For something compact, the Rendang Beef Brisket Bun with Turnip Omelette and Pickled Cucumber $21 makes a lovely snack to accompany the alcohol. The tender beef brisket is coated with a sweet and savoury rendang sauce, and nicely snuggled within the cavity of a Chinese steamed bun alongside a slice of turnip omelette and pickled cucumbers. The price is once again off-setting, nevertheless a great dish.

Our favourite dish was the Pork Collar Char Siu with Pineapple Salsa and Chicharon $26. The pork slices were moist and tender, and had the perfect ratio of meat to fat. To cut the richness of the meat and accentuate its flavours, chef has prepared a tangy pineapple sauce, dusted with leek ash for a subtle hint of smokiness. The dish comes with a bowl of char siu sauce-drenched rice.

Fish lovers could opt for the Tuna Loin with Green Papaya and Sweet and Sour Sauce $28. Lightly seared around the edges, the tuna is neatly sliced and served with julienned papaya strips and micro tomatoes. As the flavours are rather light yet pleasant, the dish is best eaten first before trying other mains.

Quite the “Thai-tanic” as the Lobster Tail and Sriracha Crab Cake in Tom Yum Broth $30 was the least spectacular item on the menu. The crab cakes were, unthankfully, blessed with a copious amount of salt whilst the tom yum broth felt like another of Campbell’s canned soup. A pity the dish didn’t do justice to its glorious name.

Moving on to desserts, the Ginger Lime Parfait with Sichuan Pepper Crumble and Lychee Sorbet $11 felt a little over-the-top. Chef deserves praise for thinking out of the box, but the main problem for us was the bitter sorbet which was constantly raging war with the other flavours.

The Banana Cannoli with Peanut Butter and Vanilla Ice Cream $15 rekindled memories of piping hot, deep-fried turon (banana spring rolls) from Lucky Plaza. Bite through the crisp and extra flaky phyllo pastry, and you will be generously rewarded with a warm filling of caramelized bananas and peanut butter.

The last dessert, Coconut Snow with Pandan Jelly Noodle and Gula Melaka Ice Cream $11, was influenced by Singapore’s local dessert – cendol. Its gorgeous façade belies an unbearably sweet combination of coconut snow, gula melaka ice cream, coconut meringue, and house-made pandan jelly noodles. Although we found the dessert, especially the meringue, to be overly sweet, kids may perhaps disagree with us.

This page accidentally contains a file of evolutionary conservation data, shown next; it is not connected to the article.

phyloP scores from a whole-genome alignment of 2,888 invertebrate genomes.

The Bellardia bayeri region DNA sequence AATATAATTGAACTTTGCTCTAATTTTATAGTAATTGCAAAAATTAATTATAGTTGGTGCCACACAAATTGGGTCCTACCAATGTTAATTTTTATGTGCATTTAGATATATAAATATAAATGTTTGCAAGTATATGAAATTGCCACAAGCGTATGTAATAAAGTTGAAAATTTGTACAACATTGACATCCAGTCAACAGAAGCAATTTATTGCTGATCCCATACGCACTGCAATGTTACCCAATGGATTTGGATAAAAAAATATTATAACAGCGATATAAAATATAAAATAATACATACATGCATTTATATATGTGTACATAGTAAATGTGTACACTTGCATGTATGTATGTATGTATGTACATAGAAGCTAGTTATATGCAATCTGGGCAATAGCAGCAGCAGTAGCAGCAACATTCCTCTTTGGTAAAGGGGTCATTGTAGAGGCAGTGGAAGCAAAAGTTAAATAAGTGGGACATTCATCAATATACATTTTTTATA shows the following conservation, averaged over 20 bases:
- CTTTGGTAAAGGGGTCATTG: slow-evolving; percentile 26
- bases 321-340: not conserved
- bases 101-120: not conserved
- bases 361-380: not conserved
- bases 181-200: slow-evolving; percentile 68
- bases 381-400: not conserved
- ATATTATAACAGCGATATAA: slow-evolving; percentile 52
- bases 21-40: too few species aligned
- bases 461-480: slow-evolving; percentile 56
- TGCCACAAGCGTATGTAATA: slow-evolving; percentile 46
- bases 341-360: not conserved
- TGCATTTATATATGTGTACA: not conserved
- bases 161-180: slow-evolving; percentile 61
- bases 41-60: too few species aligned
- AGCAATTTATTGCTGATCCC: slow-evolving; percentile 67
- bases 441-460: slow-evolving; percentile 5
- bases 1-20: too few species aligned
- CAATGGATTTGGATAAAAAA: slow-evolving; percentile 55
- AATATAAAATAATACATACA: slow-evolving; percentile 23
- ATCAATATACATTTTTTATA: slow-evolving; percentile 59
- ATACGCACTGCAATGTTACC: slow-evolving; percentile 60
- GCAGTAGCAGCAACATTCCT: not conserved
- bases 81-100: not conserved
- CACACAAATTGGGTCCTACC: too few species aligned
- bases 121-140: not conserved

The dining experience at Ding Dong was certainly memorable for the dishes were quirky, unique, and one-of-a-kind. However, some of which were too experimental and require a deeper sense of restraint for them to be successful. Prices were also on the steeper side, and therefore definitely not the most budget-friendly restaurant for one to relax and unwind. Having said that, spending a little more for food and drinks on a Friday night is always acceptable!

115 Amoy Street,
#01-02
Singapore 069935

Opening hrs:
Monday to Friday: 12pm to 3pm, 6pm to 12am
(Last order for food at 10.30pm)
Saturday: 12pm to 3pm, 6pm to 12am
(Last order for food at 11.30pm)
Closed on Sunday

==========================

Words and Photography by Kenneth Lim (@rancid.sugar)
The writer is an avid tea drinker who enjoys slicing cakes with his golden fork. 

Singapore

Leave a Reply

Your email address will not be published. Required fields are marked *

You may use these HTML tags and attributes: <a href="" title=""> <abbr title=""> <acronym title=""> <b> <blockquote cite=""> <cite> <code> <del datetime=""> <em> <i> <q cite=""> <s> <strike> <strong>